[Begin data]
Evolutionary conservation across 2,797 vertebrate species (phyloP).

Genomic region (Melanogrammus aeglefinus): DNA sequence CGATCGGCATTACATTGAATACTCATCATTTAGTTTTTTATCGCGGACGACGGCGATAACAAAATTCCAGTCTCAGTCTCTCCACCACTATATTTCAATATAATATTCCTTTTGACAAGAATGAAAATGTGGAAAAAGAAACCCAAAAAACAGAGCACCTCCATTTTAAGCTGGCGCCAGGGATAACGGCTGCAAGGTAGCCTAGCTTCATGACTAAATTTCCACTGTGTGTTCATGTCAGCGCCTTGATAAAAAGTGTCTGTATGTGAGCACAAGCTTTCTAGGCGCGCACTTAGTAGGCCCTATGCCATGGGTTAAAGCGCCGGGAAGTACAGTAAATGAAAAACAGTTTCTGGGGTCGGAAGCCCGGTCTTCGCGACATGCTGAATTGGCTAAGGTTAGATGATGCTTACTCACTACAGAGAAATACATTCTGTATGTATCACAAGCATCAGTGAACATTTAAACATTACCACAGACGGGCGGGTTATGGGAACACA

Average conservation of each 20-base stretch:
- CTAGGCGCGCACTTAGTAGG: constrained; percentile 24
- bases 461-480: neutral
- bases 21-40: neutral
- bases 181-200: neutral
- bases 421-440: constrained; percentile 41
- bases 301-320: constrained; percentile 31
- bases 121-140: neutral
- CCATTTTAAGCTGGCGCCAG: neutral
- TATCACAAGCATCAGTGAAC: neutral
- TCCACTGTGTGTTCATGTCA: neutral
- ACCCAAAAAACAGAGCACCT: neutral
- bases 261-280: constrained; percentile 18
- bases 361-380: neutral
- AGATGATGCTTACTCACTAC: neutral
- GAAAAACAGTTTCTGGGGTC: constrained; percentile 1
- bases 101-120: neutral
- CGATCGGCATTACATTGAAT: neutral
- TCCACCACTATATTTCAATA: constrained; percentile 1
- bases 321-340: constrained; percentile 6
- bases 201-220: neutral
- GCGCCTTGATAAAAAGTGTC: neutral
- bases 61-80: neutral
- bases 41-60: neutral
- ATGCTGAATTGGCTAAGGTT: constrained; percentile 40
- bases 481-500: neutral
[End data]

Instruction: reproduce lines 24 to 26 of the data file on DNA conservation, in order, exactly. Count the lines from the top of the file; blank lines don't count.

- GCGCCTTGATAAAAAGTGTC: neutral
- bases 61-80: neutral
- bases 41-60: neutral